If you were to build the site that I mentioned above about fishing in Alaska, you’re eventually going to hit a wall where you can’t come up with anything else to write about. In that case, because it’s tied to a geographical location, it would be really difficult to expand outward.
At the same time, when you target such a small subniche, you’re going to have a difficult time getting enough search volume to your site to make meaningful money. Unless you’re taking an affiliate marketing approach, you’re going to have a hard time making much money from a small traffic stream.
Speaking of money, if you target low-competition, informational keywords like I do, your goal at the end of the day will be to monetize with display ads. Display ads can produce a nice, steady, income stream on just about any site on any topic (although there are some exceptions).
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While you can join some ad networks with low levels of traffic, you won’t get the really high RPMs (revenue per thousand impressions) until you join a premium ad network, like Mediavine or AdThrive, which will require a significant amount of traffic.
Lastly, if you decide to build several smaller sites, another drawback is that it can become difficult to manage them. Where you might be able to stay on top of comments, emails, social media posts, etc. on 2-3 sites, as you add more and more small sites to your portfolio, you’ll either need to bring on some help or let some of these things go.
Building a Large Authority Site
An approach that you don’t often see recommended, especially to beginners, is to build a large authority site. When I say large, I mean targeting something like “fishing” as a whole.
The rewards from building a site in such a large niche are huge, but as you can expect, it’s not quite as easy to carve out your space as it is with a small site.
For me, one of the biggest benefit of going big is that you have an endless amount of topics to cover on your site. Whereas you might run out of keywords to target pretty quickly with a small site, when you build a site in a large niche, there’s almost always another angle you can take to target additional keywords.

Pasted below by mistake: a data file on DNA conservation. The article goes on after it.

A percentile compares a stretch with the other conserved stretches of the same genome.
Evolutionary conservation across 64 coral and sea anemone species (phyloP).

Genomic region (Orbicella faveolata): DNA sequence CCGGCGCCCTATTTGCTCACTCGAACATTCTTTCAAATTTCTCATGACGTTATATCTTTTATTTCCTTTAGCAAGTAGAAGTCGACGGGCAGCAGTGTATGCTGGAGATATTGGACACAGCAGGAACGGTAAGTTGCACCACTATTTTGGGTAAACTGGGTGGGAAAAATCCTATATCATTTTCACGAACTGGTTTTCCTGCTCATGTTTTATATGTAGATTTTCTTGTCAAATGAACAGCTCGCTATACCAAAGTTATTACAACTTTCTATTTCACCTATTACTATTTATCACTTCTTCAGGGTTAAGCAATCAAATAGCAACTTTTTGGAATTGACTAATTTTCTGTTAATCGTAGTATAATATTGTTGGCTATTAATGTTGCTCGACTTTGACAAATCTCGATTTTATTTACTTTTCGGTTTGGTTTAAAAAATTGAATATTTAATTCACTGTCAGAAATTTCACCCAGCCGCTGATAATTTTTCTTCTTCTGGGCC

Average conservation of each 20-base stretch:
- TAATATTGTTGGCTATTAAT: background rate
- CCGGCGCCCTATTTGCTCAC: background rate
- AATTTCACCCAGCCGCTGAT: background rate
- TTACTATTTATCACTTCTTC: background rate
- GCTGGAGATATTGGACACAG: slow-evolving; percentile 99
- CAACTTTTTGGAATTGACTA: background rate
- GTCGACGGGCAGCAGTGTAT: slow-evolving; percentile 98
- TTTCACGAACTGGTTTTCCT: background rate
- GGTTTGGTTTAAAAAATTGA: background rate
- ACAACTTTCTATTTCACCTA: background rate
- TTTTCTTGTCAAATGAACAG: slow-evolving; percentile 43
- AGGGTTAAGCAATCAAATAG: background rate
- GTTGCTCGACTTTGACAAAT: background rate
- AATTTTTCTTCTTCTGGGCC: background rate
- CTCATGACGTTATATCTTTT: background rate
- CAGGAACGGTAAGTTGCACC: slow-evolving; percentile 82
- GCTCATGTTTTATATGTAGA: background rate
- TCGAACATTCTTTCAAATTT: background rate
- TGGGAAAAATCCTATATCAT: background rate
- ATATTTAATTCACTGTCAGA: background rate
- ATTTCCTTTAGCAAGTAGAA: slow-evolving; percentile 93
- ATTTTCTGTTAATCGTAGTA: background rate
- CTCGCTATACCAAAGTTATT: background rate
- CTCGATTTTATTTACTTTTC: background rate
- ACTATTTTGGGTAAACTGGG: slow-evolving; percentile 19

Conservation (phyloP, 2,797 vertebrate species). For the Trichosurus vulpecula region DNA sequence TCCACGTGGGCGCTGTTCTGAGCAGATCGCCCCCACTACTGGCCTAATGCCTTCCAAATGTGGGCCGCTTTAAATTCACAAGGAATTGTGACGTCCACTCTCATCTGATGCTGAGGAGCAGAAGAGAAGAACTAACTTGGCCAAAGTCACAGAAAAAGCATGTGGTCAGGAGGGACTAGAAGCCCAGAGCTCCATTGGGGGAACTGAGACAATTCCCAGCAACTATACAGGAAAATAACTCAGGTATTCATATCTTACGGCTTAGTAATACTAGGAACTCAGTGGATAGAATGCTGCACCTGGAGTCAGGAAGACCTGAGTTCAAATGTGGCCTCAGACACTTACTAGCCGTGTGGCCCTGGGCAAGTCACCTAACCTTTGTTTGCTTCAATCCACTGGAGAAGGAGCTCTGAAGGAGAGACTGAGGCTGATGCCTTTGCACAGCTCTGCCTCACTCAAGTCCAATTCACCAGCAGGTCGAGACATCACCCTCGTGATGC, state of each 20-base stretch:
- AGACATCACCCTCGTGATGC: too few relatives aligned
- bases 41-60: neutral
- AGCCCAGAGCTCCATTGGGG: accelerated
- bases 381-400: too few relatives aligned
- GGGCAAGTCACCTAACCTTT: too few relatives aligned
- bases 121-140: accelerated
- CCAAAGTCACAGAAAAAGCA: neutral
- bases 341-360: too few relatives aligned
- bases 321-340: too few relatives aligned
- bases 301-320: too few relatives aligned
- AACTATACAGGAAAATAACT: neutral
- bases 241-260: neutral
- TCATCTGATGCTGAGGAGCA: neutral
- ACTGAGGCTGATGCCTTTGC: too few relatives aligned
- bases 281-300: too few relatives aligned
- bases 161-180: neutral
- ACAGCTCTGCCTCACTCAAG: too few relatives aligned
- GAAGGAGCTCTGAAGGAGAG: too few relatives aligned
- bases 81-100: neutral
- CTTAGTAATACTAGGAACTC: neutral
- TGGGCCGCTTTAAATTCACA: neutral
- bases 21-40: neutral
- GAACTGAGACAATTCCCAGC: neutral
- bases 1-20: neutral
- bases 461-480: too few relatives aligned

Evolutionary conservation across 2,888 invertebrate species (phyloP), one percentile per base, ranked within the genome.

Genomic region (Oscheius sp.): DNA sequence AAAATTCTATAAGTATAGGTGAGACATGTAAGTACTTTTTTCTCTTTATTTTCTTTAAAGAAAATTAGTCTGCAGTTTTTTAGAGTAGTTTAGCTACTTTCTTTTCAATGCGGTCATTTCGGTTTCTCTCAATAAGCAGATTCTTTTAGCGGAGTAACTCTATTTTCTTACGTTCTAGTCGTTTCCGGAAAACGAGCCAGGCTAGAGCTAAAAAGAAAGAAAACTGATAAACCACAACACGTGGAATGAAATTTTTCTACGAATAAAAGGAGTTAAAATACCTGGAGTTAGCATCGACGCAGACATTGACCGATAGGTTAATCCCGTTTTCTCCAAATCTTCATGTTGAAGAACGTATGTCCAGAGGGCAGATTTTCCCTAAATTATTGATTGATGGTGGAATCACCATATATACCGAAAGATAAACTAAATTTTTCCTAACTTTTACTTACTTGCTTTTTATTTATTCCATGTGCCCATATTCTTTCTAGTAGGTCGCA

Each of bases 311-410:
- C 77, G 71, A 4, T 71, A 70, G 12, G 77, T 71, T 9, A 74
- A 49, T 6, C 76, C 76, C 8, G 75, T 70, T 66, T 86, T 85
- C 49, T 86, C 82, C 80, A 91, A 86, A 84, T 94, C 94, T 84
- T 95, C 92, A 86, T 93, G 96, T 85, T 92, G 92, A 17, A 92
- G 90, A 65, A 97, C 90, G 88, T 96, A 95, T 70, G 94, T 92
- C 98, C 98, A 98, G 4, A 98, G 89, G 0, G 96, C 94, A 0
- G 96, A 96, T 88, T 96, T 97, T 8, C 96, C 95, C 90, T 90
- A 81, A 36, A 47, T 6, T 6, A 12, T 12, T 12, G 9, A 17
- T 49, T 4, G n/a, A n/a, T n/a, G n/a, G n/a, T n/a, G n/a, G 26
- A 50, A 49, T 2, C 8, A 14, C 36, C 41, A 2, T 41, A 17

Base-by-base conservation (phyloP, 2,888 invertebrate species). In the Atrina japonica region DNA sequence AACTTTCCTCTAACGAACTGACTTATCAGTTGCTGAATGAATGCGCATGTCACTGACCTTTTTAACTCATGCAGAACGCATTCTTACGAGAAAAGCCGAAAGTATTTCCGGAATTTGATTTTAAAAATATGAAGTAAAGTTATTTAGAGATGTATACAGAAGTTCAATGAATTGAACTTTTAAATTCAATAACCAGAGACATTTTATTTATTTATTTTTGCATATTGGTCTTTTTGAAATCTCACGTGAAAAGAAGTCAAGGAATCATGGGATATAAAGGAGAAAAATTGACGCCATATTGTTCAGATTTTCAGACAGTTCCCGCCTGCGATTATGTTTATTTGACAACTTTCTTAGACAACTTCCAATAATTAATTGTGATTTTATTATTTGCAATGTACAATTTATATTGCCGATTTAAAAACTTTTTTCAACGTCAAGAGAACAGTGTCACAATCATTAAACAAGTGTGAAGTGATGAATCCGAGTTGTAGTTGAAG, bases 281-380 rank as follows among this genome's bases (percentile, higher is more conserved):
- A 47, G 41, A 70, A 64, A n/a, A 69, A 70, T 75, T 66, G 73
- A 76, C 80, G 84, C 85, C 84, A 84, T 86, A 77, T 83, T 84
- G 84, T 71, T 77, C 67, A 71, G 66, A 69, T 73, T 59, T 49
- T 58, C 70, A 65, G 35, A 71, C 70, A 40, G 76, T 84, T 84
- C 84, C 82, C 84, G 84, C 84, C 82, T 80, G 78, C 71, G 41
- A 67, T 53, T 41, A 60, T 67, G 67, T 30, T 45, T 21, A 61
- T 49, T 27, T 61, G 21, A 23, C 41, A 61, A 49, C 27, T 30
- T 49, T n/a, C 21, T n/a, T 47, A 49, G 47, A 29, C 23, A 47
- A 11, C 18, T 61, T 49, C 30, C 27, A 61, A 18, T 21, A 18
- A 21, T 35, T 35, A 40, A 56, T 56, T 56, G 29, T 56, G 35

Another benefit is that as your site grows, you will naturally continue to gain more backlinks and improve the authority of your site. This will help to fend off any newer, smaller sites that are trying to target the same topics as you.
When building small sites, you will gain some authority as well, but because those sites will only have a limited amount of articles, they will eventually stop growing. An authority site, on the other hand, can continue to grow and grow, year after year.
And that brings me to another huge advantage of building a larger site, and that’s having the option to sign up for premium ad networks. Premium ad networks can increase your income significantly overnight when compared to some of the smaller ad networks.
For example, we used AdSense and eventually Ezoic on our first site, before finally switching to Mediavine, which is a premium ad network. I don’t remember the exact RPMs on AdSense, but I do remember that Ezoic significantly increased our RPMs over AdSense, and we were getting roughly between $7-12 per 1,000 sessions with Ezoic.
Fast forward to Mediavine, and that same site gets between $25 and $40 per 1,000 sessions depending on the time of the year. As you can see, getting on a premium ad network can have a significant impact on the financial success of your site.
One last point about money, and that is that with a successful site that has a broad scope, you can get a significant return if you decide to sell it. Because you likely haven’t exhausted all of the topics within your niche, a potential buyer will see that they can buy the site and continue to grow it, which means you will get a higher multiple on the sale.
Lastly, when it comes to managing your niche site, having one large site really shines. Because you’re only managing one site, you can focus all of your energy on that site.